Ay, for a good long time, he said, shaking his head; if not to this present hour. But I think the solitoode done her good. And she had a deal to mind in the way of poultry and the like, and minded of it, and come through. I wonder, he said thoughfully, if you could see my Emly now, Masr Davy, whether youd know her!
I doent know. I see her evry day, and doent know; but, odd-times, I have thowt so. A slight figure, said Mr. Peggotty, looking at the fire, kiender worn; soft, sorrowful, blue eyes; a delicate face; a pritty head, leaning a little down; a quiet voice and waytimid amost. Thats Emly!
Some thinks, he said, as her affection was ill-bestowed; some, as her marriage was broke off by death. No one knows how tis. She might have married well, a mort of times, But, uncle, she says to me, thats gone for ever. Cheerful along with me; retired when others is by; fond of going any distance fur to teach a child, or fur to tend a sick person, or fur to do some kindness towrds a young girls wedding (and shes done a many, but has never seen one); fondly loving of her uncle; patient; liked by young and old; sowt out by all that has any trouble. Thats Emly!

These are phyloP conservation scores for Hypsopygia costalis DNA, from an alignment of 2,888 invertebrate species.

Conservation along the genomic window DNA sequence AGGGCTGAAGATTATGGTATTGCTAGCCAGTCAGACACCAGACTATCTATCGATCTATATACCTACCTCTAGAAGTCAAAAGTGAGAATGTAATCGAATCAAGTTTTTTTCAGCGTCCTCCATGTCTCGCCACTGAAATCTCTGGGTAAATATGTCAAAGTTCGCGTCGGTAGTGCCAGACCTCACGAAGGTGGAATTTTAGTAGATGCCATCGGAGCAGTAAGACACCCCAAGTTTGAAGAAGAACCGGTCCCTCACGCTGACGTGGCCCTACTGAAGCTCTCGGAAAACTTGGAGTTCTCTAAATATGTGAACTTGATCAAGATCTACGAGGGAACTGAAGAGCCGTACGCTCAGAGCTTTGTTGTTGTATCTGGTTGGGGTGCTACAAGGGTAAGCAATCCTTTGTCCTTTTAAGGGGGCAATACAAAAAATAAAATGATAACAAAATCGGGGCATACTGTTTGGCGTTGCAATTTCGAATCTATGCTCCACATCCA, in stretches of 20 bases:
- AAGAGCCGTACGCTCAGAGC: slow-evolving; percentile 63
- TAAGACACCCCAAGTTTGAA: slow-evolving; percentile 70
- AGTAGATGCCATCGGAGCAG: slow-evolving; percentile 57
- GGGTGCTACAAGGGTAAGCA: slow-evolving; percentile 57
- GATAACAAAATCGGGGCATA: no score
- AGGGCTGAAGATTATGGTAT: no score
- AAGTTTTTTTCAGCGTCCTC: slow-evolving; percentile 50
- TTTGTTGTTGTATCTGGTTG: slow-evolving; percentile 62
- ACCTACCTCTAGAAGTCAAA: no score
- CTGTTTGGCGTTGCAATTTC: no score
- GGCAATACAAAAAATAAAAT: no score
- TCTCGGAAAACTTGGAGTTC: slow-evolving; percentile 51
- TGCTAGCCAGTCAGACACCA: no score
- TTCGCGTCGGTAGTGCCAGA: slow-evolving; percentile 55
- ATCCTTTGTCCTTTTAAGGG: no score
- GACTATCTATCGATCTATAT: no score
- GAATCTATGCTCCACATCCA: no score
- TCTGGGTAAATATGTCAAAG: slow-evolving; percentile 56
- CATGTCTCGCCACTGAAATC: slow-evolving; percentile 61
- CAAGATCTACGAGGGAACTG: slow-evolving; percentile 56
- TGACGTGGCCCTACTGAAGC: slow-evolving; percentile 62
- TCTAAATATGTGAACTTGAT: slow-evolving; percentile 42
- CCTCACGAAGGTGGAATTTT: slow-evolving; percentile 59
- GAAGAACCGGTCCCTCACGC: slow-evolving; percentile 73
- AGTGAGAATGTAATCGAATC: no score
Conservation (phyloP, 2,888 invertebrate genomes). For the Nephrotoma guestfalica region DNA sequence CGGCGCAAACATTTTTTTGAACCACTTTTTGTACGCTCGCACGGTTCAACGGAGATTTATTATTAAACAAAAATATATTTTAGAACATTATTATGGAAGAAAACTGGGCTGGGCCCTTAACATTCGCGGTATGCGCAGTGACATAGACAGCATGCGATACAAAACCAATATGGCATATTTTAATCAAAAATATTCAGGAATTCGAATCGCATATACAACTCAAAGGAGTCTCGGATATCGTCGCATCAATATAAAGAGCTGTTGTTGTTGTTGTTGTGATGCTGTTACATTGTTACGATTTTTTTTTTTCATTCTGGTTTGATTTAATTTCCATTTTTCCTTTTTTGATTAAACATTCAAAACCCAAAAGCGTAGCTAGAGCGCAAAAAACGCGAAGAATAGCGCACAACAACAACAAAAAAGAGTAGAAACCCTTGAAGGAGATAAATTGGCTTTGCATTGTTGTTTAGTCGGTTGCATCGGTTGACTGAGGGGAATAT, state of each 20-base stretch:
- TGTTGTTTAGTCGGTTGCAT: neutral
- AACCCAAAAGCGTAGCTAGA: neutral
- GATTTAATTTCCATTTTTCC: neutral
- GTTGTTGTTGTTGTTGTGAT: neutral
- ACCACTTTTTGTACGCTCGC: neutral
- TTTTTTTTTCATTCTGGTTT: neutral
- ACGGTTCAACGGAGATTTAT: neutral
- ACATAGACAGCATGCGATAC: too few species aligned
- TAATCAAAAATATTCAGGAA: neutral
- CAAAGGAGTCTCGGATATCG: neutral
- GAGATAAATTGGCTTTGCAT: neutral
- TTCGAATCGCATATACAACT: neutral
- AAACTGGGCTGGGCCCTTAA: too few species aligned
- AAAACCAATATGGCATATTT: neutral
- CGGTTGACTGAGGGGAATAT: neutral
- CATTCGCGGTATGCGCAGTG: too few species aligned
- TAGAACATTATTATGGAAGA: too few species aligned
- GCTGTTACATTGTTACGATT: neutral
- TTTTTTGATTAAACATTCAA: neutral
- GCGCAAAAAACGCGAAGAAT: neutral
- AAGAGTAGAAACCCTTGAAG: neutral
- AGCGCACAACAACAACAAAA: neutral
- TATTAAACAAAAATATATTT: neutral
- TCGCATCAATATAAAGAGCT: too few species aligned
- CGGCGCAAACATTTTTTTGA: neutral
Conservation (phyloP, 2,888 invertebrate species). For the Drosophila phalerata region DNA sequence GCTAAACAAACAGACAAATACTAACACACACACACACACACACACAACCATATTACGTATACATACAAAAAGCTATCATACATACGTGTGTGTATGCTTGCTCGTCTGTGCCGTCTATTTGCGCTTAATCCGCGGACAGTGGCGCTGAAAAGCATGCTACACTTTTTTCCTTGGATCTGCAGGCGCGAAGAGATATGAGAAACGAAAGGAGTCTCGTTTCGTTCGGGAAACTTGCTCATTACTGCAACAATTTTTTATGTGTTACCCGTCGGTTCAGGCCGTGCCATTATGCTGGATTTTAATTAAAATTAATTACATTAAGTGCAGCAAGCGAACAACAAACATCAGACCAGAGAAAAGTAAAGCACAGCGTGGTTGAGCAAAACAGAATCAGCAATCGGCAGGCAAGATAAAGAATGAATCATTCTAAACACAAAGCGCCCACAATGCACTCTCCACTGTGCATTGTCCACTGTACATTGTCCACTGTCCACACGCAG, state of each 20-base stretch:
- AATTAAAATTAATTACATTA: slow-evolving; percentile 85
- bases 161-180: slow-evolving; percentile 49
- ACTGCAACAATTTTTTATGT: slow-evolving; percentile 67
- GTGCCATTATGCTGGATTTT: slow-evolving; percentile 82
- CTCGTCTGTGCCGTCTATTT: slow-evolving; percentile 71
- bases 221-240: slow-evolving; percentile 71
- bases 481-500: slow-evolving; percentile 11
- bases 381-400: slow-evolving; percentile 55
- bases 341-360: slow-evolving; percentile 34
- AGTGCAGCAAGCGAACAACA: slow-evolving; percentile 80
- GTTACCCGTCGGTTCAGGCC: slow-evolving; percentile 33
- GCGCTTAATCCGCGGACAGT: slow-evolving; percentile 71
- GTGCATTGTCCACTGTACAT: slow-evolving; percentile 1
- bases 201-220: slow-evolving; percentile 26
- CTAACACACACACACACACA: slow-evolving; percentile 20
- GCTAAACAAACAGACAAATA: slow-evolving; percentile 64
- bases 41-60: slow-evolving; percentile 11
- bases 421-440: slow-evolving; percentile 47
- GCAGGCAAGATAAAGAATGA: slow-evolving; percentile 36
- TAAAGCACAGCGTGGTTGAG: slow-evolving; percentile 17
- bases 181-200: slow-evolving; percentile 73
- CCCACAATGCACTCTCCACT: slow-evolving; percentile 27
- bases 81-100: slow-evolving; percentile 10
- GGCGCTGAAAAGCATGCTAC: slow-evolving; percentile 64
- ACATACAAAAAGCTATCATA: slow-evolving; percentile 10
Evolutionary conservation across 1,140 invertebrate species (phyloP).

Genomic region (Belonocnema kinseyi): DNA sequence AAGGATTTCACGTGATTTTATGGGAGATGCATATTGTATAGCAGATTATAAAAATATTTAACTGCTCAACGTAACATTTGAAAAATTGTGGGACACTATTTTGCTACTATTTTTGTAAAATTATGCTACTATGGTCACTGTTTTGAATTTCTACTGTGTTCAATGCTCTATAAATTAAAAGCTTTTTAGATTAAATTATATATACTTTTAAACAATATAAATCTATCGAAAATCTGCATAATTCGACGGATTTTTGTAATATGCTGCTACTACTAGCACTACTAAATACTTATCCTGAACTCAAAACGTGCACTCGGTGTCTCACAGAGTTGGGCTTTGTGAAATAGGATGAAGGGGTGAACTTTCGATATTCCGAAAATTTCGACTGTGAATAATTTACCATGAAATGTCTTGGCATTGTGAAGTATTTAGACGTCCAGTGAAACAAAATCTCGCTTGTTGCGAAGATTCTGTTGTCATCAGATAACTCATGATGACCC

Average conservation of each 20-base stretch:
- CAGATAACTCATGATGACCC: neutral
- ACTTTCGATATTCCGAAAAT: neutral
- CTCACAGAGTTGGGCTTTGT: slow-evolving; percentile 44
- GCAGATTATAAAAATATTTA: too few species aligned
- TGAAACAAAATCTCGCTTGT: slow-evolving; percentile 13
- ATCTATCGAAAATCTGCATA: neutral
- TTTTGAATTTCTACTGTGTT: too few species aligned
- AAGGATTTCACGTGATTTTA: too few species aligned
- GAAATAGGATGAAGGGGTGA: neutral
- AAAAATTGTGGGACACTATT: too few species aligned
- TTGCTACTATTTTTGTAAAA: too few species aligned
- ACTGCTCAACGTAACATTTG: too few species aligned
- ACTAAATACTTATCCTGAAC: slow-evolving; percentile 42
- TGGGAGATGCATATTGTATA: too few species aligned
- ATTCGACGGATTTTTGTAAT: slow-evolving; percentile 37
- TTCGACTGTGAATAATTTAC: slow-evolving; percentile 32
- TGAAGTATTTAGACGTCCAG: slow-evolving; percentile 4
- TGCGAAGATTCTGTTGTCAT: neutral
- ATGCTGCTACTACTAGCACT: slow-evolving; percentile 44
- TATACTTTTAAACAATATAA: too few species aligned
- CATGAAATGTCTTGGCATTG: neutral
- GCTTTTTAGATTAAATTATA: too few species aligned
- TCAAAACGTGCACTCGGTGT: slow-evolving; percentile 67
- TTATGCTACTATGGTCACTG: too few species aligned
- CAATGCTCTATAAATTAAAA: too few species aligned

Martha, he replied, got married, Masr Davy, in the second year. A young man, a farm-labourer, as come by us on his way to market with his masrs draysa journey of over five hundred mile, theer and backmade offers fur to take her fur his wife (wives is very scarce theer), and then to set up fur their two selves in the Bush. She spoke to me fur to tell him her trew story. I did. They was married, and they live fower hundred mile away from any voices but their own and the singing birds.
It was a pleasant key to touch, for Mr. Peggotty suddenly burst into a roar of laughter, and rubbed his hands up and down his legs, as he had been accustomed to do when he enjoyed himself in the long-shipwrecked boat.
Would you believe it! he said. Why, someun even made offers fur to marry her! If a ships cook that was turning settler, Masr Davy, didnt make offers fur to marry Missis Gummidge, Im Gormedand I cant say no fairer than that!
I never saw Agnes laugh so. This sudden ecstasy on the part of Mr. Peggotty was so delightful to her, that she could not leave off laughing; and the more she laughed the more she made me laugh, and the greater Mr. Peggottys ecstasy became, and the more he rubbed his legs.